While reading about the good-natured competition between these innovative musicians, Hernan thought about producing an album that would bring them together for a friendly faceoff. “I sent Sly and Robbie an album proposal and their response was ‘that’s an excellent idea,'” Hernan told Billboard on the phone from Los Angeles during a recent visit. “I sent a message to Flabba and he said ‘I supposed this album might have happened because it’s a part of the music’s history, but I never thought you would do it.’ Then he asked, ‘when are you coming to Jamaica to record us?'”
Recorded at Hernan’s Afro Recording Studios in Buenos Aires and at various Kingston studios including the Marley family’s fabled Tuff Gong studios, Sly and Robbie vs. Roots Radics: The Final Battle (DubShot Records/Controlled Substance Sound Labs/Serious Reggae) was a 2020 Grammy nominee for best reggae album. Featuring 12 exquisitely crafted reggae rhythm tracks, six each by Sly and Robbie/Taxi Gang and Roots Radics, each band is assisted in this skirmish by a stellar lineup of vocalists. Supporting Roots Radics are the iconic Toots Hibbert, veteran crooner Freddie McGregor, roots singer Max Romeo, legendary vocal group The Congos, the dynamic Pablo Moses and former lead vocalist of British reggae outfit Aswad, Brinsley Forde.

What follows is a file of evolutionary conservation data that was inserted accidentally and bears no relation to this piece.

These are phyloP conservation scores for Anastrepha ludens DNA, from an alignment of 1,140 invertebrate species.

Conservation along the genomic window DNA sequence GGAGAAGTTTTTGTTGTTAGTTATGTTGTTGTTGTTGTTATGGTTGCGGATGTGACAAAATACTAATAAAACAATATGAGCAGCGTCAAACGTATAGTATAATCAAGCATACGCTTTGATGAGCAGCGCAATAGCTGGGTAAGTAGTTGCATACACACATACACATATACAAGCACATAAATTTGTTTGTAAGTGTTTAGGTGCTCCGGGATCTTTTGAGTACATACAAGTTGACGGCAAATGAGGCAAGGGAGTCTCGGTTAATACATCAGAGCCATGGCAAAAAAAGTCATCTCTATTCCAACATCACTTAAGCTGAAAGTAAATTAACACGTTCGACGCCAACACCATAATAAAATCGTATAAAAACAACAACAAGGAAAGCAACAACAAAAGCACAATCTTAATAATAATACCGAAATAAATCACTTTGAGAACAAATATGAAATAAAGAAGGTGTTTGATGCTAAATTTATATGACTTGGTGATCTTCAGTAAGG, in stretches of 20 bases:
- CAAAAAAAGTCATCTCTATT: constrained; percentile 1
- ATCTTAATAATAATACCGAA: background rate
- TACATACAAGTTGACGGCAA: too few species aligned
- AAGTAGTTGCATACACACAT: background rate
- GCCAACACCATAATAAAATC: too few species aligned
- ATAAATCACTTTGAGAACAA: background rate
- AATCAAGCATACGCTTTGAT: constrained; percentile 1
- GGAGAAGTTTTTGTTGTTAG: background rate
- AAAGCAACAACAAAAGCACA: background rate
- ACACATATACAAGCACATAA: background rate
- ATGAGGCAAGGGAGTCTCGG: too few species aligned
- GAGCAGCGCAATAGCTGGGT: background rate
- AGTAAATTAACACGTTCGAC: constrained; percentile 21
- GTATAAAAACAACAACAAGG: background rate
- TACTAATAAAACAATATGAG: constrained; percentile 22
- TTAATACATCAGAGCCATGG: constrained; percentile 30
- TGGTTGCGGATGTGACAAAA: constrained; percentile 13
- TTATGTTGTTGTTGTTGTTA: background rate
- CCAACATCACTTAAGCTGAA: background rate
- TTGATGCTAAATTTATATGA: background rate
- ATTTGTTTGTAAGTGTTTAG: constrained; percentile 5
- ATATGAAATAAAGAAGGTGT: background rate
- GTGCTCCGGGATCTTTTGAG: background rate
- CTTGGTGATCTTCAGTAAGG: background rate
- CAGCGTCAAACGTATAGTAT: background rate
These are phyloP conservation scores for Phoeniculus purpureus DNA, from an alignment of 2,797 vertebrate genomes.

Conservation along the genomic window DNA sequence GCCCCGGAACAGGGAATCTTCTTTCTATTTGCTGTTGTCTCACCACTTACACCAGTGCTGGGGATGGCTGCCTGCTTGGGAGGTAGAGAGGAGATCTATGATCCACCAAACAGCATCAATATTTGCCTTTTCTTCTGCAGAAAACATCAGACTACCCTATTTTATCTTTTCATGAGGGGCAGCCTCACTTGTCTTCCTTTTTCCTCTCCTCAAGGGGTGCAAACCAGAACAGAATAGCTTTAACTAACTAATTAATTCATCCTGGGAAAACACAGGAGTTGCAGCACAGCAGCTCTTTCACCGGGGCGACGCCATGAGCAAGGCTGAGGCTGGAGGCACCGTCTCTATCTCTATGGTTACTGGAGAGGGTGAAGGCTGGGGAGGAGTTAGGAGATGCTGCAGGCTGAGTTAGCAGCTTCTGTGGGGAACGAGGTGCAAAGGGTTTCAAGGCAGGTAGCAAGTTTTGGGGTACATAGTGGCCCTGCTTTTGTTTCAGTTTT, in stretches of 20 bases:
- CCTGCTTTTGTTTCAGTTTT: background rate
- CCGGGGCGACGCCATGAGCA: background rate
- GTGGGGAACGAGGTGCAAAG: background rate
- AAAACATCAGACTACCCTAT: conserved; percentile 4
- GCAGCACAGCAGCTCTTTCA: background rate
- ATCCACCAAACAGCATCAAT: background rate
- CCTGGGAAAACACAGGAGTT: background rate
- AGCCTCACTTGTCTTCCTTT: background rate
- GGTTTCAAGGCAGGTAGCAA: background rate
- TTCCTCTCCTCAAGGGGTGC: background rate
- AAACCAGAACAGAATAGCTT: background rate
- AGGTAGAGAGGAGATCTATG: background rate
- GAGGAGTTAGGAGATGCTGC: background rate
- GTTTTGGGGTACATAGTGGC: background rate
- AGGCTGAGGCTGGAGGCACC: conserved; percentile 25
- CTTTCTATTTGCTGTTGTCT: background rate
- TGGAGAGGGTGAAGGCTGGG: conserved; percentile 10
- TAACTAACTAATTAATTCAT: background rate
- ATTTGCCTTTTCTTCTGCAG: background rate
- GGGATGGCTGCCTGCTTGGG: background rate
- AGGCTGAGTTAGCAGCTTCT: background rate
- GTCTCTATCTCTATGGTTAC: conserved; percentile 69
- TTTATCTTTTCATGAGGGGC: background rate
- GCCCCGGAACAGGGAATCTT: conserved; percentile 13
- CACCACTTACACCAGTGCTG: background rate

Representing Sly and Robbie’s squad are the influential Horace Andy, timeless harmony trio The Mighty Diamonds, the inspirational Luciano, a scatting Lee “Scratch” Perry and former Black Uhuru lead Mykal Rose, who provides the impassioned opening track, “This Morning.”